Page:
Ohio’s Ouija Board Connection
During the 19th century, our state was a hotbed of spiritualism camps and parlor seances that contributed to the creation of the famous talking board we know today.
We don’t know how many Ouija boards have spelled out O-H-I-O over the years. But we can tell you that in the late 1880s, our state had an impressive role in spreading spiritualism and creating excitement about talking boards in the United States.
“Something was percolating in Ohio,” says Brandon Hodge, a Texas collector of spirit-communication devices. “My research peers and I talk about Ohio a lot.”
Spiritualism — the idea that the dead can and want to talk to the living — flourished in the United States and Europe from the 1840s to the 1920s. Seances became a parlor pastime, and table-tipping — a phenomenon in which a table was said to rap its legs to respond to seance participants’ questions — was the initial method of communication. But the process was time consuming, so the French invented a small basket with a pencil attached known as a planchette to channel messages from the spirit world.
During the second half of the 19th century, the planchette evolved into a small wooden board with casters that Americans used in conjunction with talking boards bearing letters and numbers.
By the late 1800s, spiritualism camps, where believers and the hopeful alike attempted to connect with the dead, were widespread across Ohio. Holly Witchey, an adjunct professor at Case Western Reserve University in Cleveland, says those who lost loved ones in the Civil War often used talking boards as a way to deal with grief. As spiritual mediums across Ohio began to gain attention, newspapers smelled a good story.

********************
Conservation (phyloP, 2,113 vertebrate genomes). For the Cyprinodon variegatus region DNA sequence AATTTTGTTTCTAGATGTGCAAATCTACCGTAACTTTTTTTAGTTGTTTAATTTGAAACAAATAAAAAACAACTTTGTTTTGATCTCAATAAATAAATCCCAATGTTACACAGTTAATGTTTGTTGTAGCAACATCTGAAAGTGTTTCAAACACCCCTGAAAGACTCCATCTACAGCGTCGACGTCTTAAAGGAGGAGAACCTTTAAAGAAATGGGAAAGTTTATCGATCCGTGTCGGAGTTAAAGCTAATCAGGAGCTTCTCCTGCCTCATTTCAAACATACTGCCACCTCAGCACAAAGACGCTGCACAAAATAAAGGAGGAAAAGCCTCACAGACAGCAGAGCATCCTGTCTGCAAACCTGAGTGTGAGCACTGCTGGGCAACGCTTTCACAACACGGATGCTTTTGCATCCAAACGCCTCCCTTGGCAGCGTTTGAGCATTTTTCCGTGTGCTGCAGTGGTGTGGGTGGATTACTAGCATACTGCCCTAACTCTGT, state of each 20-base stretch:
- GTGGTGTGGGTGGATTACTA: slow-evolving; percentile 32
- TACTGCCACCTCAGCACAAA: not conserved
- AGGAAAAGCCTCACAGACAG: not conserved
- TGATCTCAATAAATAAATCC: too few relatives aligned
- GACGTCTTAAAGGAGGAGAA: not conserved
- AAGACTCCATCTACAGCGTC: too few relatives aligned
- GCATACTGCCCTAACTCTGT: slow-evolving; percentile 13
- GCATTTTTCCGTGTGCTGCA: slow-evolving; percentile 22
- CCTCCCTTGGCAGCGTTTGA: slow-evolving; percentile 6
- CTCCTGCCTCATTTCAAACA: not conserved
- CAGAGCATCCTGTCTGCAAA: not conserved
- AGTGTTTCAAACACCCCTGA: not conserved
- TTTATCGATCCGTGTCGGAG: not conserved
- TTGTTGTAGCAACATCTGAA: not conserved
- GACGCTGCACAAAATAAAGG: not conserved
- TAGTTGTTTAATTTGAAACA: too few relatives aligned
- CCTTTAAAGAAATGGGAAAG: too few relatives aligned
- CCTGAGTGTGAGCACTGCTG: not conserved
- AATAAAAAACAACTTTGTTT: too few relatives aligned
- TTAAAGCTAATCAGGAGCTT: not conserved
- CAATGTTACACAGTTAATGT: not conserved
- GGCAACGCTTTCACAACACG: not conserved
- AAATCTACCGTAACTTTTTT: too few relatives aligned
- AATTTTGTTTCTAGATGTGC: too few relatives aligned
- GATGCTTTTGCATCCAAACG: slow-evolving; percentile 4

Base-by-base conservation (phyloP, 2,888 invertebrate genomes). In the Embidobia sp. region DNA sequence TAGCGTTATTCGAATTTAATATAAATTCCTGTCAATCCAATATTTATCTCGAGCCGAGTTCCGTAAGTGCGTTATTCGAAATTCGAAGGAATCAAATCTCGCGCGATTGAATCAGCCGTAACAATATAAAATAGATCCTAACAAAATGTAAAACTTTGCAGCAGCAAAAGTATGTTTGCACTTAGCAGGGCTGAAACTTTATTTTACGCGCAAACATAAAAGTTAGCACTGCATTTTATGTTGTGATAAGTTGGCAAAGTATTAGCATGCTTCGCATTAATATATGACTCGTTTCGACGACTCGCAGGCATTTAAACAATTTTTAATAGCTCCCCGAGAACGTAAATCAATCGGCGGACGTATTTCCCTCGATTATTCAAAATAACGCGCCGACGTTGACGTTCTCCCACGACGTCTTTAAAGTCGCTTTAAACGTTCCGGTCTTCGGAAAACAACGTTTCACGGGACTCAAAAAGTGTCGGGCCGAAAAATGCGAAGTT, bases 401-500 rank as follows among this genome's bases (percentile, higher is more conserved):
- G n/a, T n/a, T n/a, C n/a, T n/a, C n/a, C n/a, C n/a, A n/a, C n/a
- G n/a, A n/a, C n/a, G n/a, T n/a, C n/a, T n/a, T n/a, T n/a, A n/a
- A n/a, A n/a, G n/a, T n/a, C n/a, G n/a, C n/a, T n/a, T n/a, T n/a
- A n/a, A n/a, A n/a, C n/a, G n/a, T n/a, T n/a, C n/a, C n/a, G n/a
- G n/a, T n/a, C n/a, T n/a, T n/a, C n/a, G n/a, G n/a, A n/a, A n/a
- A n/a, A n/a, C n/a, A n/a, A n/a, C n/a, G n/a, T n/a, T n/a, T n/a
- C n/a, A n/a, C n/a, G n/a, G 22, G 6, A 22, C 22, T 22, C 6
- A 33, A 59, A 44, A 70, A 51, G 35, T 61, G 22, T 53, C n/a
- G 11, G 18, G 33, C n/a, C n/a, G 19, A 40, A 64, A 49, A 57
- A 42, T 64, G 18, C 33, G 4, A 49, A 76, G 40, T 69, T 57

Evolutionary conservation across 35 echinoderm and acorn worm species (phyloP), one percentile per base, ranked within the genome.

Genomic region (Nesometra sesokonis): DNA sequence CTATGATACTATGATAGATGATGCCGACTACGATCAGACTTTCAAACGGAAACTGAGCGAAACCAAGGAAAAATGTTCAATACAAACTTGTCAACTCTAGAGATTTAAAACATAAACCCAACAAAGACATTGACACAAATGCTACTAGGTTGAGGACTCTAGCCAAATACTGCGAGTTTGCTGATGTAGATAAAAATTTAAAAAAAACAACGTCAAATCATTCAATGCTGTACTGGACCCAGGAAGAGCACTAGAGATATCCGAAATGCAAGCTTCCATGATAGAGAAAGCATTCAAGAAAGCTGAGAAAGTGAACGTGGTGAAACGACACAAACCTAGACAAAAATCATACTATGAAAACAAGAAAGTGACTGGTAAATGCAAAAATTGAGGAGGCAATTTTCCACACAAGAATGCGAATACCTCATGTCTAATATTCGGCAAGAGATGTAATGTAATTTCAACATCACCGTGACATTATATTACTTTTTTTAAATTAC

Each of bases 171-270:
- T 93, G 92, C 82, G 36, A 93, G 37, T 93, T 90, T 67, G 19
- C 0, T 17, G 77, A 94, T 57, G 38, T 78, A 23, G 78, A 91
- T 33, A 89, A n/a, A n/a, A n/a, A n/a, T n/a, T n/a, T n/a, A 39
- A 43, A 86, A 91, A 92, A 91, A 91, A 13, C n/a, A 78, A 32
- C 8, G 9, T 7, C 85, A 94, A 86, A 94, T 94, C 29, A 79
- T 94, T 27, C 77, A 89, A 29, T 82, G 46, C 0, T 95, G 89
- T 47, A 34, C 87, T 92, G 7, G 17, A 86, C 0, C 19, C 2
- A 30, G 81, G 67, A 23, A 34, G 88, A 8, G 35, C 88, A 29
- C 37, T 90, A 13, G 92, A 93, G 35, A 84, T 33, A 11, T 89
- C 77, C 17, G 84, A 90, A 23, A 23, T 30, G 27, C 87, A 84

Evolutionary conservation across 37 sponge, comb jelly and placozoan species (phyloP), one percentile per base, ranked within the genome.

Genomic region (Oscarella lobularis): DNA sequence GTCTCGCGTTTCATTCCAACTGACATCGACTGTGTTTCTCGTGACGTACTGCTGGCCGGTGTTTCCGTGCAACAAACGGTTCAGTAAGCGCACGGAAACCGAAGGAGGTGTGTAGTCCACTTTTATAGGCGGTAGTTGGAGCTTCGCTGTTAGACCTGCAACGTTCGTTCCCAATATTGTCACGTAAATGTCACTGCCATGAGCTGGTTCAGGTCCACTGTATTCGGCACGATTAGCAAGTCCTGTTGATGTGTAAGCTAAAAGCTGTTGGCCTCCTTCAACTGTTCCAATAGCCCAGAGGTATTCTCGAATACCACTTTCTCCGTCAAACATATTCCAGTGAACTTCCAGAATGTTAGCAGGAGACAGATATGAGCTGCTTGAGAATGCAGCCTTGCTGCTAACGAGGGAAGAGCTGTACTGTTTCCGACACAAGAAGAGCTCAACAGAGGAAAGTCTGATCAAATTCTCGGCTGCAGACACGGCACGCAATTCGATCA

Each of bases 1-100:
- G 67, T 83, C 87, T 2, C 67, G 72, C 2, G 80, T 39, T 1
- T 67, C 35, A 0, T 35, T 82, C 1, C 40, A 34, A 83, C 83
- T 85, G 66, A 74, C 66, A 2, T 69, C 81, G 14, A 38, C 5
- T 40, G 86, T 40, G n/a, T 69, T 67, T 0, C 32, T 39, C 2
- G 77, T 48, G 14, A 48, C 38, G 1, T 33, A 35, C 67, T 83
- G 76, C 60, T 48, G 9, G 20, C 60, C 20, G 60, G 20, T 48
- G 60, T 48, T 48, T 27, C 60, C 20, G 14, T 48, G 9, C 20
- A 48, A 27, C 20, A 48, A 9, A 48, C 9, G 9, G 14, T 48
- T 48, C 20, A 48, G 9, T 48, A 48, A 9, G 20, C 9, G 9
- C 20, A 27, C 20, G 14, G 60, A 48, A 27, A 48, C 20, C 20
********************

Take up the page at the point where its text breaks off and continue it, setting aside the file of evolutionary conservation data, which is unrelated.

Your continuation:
In 1886, a correspondent for the New York Daily Tribune wrote: “In Youngstown, Canton, Warren, Tiffin, Mansfield, Akron, Elyria and a number of other places in Ohio, I heard there was a perfect craze over the new planchette. Its use and operation have taken the place of card parties. Attempts are made to verify statements that are made about living persons, and in some instances they have succeeded so well as to make the inquirers still more awe-stricken.”
Such gatherings caught the eye of opportunists. In 1890, Charles Kennard of Baltimore teamed up with other entrepreneurs to patent the Ouija board. In 1966, game-maker Parker Brothers purchased the copyright to the Ouija board before selling it to Hasbro in 1991.
More than a century after Kennard filed his trademark, Ouija boards remain a staple of Halloween parties and sleepovers. We have just one question we’d love to get the spirit world’s opinion on: Will Ohio State’s football team win the Big Ten this year?